The World War I Centennial Commission in Washington, D.C., announced January 26 that Joe Weishaar and Sabin Howard were the winners of the two-stage World War I Memorial Competition. After soliciting proposals to design a national WWI memorial for Pershing Park, the commission received 360 entrants, which were narrowed down to five in August 2015. The park was designated as a National WWI Memorial by the federal government in late 2014, but the park has not been redeveloped to reflect this new designation.
Weishaar and Howard’s design, titled “The Weight of Sacrifice,” is comprised of a 137-foot-long gradually sloping wall that surrounds a grass lawn and singular sculpture. The wall, constructed of darkened bronze, is animated with reliefs depicting the various roles of soldiers throughout the war. The cubic space encapsulated by the wall is also equal to that of the number of U.S. soldiers lost in the war—one cubic foot for each of the 116,516 lost. At the heart of the project is an intent to keep the site as a public park space. The project narrative reads, “The allegorical idea that public space and public freedom are hard won through the great sacrifices of countless individuals in the pursuit of liberty provides the original design concept for this project.”
Weishaar is a young designer currently working for Brininstool + Lynch in Chicago. A recent graduate of the University of Arkansas at Fayetteville with a Bachelor of Architecture, Weishaar is still working toward his licensure. Baltimore-based GWWO Inc. will act as architect of record as the project is refined. For those noting Weishaar’s young age—he is only 25 years old—it should also be noted that Maya Lin was only 21 years old when she designed the Vietnam Memorial, one of the nation’s most visited memorials.
After being shortlisted, Weishaar needed to find a sculptor to help realize his conceptual design and prepare for the final round of judging. “I started with the simplest way to find a sculptor: Google.” After searching for “Sculptor+United States” and hours of browsing web portfolios on the National Sculpture Society website, “I came across Sabin’s work and was instantly sold,” Weishaar explained to AN. “I sent Sabin an email immediately and had a phone call with him two hours later. He was on-board from the first minute and really brought a lot to the design.”
Howard is a New York–based classical sculptor who studied at the New York Academy of Art. The frieze he developed with Weishaar will include a diverse set of scenes from the frontlines to the efforts on the home front. In order to complete the planning for the piece, Howard worked with models in authentic World War I uniforms. With relatively few images of the war, Howard and Weishaar worked to compose a long narrative of the war that is read as visitors navigate the memorial.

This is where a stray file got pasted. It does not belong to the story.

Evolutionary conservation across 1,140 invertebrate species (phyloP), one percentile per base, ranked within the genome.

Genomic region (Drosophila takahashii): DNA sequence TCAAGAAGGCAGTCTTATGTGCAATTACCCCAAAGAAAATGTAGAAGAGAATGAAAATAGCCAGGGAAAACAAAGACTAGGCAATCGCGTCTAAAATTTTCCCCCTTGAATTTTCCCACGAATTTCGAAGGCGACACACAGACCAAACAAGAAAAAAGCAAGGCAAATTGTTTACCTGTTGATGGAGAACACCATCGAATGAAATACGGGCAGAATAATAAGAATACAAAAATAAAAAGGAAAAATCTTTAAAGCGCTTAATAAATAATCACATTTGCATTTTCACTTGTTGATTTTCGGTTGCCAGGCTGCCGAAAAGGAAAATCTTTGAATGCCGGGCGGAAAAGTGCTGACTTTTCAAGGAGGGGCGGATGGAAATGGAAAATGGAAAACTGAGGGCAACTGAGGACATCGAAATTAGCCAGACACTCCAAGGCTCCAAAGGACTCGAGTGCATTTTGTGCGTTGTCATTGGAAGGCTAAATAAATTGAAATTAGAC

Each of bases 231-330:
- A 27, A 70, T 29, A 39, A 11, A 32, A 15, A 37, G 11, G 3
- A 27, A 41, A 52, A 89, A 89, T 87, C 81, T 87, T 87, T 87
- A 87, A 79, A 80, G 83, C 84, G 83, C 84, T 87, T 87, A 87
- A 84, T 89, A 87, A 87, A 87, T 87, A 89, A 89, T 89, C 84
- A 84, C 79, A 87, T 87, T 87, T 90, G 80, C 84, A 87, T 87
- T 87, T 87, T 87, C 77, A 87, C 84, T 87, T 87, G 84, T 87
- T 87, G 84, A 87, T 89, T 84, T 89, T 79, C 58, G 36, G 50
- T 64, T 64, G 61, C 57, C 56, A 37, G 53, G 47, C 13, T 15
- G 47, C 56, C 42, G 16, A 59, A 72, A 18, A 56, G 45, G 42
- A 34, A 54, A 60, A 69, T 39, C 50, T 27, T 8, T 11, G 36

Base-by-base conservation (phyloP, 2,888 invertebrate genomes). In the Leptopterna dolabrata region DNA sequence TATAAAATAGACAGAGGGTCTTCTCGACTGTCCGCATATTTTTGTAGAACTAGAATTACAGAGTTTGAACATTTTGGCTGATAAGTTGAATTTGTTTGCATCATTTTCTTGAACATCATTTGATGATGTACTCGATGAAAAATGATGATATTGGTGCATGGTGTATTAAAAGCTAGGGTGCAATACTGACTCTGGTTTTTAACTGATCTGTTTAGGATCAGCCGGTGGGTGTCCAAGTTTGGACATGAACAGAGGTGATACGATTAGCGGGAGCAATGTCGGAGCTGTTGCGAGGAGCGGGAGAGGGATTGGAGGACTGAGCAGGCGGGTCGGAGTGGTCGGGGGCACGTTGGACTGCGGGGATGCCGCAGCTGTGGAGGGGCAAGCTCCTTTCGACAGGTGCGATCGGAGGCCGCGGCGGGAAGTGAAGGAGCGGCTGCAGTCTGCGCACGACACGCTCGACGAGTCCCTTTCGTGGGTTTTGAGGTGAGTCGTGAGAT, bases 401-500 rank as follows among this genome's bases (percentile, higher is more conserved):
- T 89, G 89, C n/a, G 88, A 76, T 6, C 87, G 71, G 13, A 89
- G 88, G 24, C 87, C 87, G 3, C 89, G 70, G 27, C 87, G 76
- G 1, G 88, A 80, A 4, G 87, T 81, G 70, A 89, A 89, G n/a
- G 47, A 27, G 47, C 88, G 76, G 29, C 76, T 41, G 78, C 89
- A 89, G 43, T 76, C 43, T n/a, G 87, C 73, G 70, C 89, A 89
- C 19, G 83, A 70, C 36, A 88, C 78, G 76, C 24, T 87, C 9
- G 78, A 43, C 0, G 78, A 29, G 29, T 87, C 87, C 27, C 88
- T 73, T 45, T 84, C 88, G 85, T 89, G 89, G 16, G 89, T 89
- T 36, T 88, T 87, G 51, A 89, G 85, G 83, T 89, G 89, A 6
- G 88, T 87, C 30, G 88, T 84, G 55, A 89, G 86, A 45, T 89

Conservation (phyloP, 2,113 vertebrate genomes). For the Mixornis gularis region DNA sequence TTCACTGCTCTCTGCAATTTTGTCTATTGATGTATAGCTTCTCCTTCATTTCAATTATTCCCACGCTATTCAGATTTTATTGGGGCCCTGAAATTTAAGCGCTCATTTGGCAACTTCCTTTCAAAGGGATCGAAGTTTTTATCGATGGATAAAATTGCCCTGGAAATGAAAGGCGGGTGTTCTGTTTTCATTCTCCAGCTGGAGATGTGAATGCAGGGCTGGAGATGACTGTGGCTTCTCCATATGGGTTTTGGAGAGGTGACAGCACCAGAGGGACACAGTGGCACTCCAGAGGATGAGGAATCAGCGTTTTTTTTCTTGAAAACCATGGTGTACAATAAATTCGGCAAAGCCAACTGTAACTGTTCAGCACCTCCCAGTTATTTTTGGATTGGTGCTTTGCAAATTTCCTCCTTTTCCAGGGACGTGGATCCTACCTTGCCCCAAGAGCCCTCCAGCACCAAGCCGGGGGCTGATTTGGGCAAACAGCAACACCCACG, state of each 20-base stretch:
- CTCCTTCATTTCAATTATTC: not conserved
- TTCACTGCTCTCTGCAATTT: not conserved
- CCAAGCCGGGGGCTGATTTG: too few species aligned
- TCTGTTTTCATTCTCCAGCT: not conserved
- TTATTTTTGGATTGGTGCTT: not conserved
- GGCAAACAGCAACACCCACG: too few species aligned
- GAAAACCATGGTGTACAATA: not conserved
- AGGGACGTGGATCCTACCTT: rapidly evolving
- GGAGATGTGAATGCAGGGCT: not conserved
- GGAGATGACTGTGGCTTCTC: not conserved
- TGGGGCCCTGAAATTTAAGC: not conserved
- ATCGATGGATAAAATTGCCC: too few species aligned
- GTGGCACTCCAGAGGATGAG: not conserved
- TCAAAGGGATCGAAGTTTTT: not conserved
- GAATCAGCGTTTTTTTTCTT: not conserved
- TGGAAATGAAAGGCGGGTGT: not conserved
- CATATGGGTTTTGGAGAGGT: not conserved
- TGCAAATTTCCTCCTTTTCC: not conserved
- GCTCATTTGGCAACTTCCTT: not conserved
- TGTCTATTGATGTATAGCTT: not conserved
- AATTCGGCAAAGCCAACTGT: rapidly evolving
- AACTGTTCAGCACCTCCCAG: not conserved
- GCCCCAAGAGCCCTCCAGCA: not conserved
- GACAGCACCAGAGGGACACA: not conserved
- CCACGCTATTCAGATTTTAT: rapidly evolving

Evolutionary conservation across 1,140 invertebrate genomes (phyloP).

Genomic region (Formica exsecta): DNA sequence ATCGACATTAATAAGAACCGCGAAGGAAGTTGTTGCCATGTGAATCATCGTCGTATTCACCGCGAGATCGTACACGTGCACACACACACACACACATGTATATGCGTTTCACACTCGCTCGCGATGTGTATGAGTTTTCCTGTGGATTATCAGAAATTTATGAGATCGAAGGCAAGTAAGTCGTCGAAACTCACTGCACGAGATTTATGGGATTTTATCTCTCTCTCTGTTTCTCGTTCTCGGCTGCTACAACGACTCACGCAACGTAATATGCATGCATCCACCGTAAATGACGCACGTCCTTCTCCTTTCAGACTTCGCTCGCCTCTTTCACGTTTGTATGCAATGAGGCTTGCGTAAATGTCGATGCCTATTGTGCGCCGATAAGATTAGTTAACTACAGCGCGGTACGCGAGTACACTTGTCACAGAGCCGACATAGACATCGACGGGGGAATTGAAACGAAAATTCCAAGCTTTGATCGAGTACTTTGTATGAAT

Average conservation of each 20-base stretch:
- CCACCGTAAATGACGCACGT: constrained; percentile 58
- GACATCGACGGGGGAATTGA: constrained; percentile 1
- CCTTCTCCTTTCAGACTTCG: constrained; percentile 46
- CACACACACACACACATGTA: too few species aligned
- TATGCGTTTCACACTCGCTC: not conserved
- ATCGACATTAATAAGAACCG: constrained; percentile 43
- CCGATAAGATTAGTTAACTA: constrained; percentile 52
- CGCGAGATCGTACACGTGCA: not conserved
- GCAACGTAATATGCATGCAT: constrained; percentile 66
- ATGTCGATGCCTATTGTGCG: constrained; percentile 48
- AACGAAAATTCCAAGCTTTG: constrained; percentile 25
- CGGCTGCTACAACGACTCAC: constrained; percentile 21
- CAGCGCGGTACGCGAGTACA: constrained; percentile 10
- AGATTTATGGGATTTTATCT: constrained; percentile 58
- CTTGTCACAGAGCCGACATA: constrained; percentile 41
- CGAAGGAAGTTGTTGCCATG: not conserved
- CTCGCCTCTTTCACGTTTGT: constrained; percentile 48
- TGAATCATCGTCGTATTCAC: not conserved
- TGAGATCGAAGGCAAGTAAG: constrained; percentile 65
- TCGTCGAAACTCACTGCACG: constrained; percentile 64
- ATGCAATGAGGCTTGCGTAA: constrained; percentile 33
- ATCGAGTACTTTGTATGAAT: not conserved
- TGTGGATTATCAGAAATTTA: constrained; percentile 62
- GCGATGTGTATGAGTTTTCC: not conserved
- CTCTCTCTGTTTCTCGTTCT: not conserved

The four other shortlisted offices included proposals ranging from contemporary rectilinear concepts to a neoclassical design reminiscent of a triumphal arch design. Each one was guided by ten design goals set forth by the World War I Centennial Commission. These included guidelines addressing enclosure, access, contextual considerations, and sustainability. The negotiation of what to do with the current park amenities and memorial was left up to the participants to address. The winning design proposes to keep the current General Pershing monument as it stands.
Though the park has already been designated as the National WWI Memorial, the park itself has also recently been named as being eligible for listing in the National Register of Historic Places by the National Park Service. If the park achieves this designation, there would be a foreseeable conflict of redevelopment as the project attempts to move forward. The park’s current configuration was designed by landscape architects M. Paul Friedberg and Oehme van Sweden & Associates.
Weishaar reflected on the task of memorializing one of the world’s most devastating wars: “This is a memorial long overdue for this country. I tried as much as I could to create something that would be a simple yet timeless testament to a bygone generation that gave their courage and made a great sacrifice to secure democracy abroad.”